Bascoe said law firms and institutions recruiting attorneys should expand their efforts and do a better job of promoting the community as an attractive place to work.

The lack of diversity is not the result of a limited pool of candidates, Bascoe said. The demand for lawyers dropped significantly after the financial crisis of 2008 and that led to a significant decline in law school enrollment.

“The market hasn’t fully recovered back to pre-2008 levels, but it’s darn close to it,” Bascoe said.

“Marketplace-wise, the jobs are starting to come back,” he said.

According to American Bar Association data, the average minority enrollment at law schools last year was about 29 percent. The rate was about 17 percent at the State University at Buffalo School of Law, and 19.9 percent at Syracuse University College of Law.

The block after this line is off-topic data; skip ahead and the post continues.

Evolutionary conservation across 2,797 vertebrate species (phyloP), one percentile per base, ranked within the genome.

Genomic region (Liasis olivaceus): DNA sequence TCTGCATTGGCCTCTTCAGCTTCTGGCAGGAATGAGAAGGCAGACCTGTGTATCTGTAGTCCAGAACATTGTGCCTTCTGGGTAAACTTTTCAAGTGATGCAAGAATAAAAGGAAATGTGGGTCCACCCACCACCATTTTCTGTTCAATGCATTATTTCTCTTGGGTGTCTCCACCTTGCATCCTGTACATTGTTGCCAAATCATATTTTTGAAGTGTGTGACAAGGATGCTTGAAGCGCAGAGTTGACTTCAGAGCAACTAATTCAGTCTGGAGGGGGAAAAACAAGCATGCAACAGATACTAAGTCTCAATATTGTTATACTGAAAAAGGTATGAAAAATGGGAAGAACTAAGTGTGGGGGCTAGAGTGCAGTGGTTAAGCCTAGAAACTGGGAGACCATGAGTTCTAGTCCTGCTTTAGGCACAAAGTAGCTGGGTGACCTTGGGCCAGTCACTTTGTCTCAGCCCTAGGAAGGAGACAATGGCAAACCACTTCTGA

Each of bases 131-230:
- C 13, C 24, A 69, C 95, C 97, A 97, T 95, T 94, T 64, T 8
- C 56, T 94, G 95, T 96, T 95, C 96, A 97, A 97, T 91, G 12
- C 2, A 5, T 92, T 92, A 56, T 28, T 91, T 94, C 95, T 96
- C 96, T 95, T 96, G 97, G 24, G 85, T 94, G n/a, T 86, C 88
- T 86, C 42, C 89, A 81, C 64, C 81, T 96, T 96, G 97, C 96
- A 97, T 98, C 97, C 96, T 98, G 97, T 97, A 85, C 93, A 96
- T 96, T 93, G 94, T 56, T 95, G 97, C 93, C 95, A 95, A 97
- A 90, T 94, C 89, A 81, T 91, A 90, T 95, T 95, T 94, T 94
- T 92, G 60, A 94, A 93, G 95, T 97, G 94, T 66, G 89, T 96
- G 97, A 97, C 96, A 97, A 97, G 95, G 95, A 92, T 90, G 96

At SU, about 5 percent of students were black or African-American. At Buffalo the rate was about 4.4 percent.

Van White
Van White

“They’re out there. I’m not in that market, but it would appear to me that, if we got aggressive, you could at least catch the attention of attorneys of color,” White said.

“I believe that, while law school classes may be smaller, based on my anecdotal experience, the students of color are out there. Will they come to Rochester? I don’t know for sure, but we’ll never know unless we go ask,” he said.

Client pressure

And another factor that might play a role in addressing the diversity issue is the expectations of clients, especially large corporations that are making choices about where to get legal services based partly on the diversity of candidate law firms.

“Disney has done it. Google has done it. When you see more and more companies go that way it will force the hand of the legal profession to go that way because those are our clients,” Bascoe said.